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Image - High-fat diet hurts the microbiota in the oesophagus

High-fat diet hurts the microbiota in the oesophagus

Monday, 3 April 2017

UNSW researchers have observed how microbiota in the oesophagus is affected by a high-fat diet, depleting known beneficial bacteria and increasing the levels of “bad” bacteria.

The team’s paper, published in Scientific Reports, found a high-fat diet affects the microbiota in the oesophagus of rats.

First author Dr Nadeem Kaakoush says two other interesting things were observed.

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Image - Gene research gives new insight on pancreatic cancer

Gene research gives new insight on pancreatic cancer

Wednesday, 29 March 2017

New research shows how invading pancreatic tumours rely on surrounding cells – called stromal cells − to “remodel” tissue for invasion.

Researchers are now using this new knowledge to design more effective drugs to tackle the disease, and by measuring the genes that control this system in patients, they could better predict survival.

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Image - UNSW scientists unveil a giant leap for anti-ageing

UNSW scientists unveil a giant leap for anti-ageing

Friday, 24 March 2017

UNSW researchers have made a discovery that could lead to a revolutionary drug that actually reverses ageing, improves DNA repair and could even help NASA get its astronauts to Mars.

In a paper published in Science today, the team identifies a critical step in the molecular process that allows cells to repair damaged DNA.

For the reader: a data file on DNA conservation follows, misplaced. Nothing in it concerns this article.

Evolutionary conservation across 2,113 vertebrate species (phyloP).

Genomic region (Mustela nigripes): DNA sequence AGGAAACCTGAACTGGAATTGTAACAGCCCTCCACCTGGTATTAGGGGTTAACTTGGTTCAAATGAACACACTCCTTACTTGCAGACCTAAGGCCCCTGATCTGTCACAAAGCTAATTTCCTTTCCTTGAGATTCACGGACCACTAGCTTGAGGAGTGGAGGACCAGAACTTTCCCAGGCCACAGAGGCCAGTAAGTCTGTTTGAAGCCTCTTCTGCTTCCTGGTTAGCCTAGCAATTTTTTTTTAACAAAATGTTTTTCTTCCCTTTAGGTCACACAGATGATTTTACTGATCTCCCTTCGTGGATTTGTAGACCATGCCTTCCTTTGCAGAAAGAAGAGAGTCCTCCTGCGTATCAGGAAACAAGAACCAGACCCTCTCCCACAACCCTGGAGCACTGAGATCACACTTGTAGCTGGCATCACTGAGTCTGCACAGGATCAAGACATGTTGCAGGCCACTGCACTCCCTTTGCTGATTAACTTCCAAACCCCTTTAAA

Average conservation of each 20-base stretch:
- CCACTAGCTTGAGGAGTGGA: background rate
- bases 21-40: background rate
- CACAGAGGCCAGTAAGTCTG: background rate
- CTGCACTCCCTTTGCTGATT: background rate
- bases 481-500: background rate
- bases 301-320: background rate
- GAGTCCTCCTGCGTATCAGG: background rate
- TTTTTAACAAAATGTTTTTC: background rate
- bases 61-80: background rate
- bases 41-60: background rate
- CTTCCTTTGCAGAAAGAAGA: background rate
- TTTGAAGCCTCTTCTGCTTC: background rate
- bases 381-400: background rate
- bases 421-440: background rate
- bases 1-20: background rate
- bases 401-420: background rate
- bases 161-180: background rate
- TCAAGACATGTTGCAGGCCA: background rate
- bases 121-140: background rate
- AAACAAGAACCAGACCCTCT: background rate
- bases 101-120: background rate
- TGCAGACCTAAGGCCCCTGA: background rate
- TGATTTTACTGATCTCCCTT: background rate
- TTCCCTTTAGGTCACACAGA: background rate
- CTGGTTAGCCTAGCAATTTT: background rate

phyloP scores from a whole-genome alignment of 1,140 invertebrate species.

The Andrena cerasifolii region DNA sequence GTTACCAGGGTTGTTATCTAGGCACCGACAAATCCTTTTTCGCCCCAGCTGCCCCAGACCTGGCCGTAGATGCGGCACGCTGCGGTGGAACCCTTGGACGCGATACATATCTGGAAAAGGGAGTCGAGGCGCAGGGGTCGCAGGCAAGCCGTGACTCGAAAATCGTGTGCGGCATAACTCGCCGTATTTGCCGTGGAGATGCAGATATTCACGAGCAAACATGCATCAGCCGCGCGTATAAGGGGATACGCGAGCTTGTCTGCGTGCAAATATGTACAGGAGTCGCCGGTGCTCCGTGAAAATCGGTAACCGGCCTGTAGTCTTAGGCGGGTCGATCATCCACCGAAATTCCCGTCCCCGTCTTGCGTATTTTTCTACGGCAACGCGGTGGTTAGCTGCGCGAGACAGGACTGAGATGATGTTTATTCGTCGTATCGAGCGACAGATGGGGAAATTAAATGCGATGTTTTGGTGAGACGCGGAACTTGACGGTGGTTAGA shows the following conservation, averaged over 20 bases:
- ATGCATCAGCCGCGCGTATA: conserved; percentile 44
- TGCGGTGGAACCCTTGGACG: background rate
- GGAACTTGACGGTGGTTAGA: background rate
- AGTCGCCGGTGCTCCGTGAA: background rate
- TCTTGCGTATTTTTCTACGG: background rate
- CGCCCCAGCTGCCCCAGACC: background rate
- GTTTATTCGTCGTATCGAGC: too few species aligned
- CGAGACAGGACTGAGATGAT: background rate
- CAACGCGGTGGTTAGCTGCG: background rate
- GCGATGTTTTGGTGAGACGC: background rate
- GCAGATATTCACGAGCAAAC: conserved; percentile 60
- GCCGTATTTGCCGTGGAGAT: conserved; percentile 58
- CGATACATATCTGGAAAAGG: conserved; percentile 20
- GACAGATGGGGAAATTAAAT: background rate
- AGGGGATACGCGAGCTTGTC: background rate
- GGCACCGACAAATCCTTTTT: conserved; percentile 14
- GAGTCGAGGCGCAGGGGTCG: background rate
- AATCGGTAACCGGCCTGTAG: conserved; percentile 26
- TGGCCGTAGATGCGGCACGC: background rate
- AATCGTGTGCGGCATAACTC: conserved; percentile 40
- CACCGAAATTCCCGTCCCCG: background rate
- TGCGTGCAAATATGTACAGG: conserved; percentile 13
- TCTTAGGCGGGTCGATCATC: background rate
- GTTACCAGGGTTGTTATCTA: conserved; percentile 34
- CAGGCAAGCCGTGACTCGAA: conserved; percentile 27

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Image - Working towards a drug to limit brain injury

Working towards a drug to limit brain injury

Thursday, 16 March 2017

UNSW researchers are teaming with an Australian drug development company to discover new treatments for the debilitating after-effects of brain injury, including stroke.

The research is focusing on the “cascade” effect that occurs after the primary injury, where damage continues to brain cells for hours and days after the primary injury event.

The collaboration with drug developers Noxopharm could result in the design of a neuroprotective compound that blocks the ability of calcium to enter healthy nerve cells, stemming the tide of damage.

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Image - Probiotics may not always be a silver bullet for better health

Probiotics may not always be a silver bullet for better health

Wednesday, 15 March 2017

To combat the effects of a poor diet, probiotics may be just the thing. However, surprising new research from UNSW suggests probiotics are much less effective when taken alongside a balanced diet, and could even impair certain aspects of memory.

Researchers from UNSW Medicine studied the impact of a commonly used probiotic on the gut health and cognitive function of rats, which were fed either a healthy diet or a “cafeteria diet” high in saturated fat and sugar.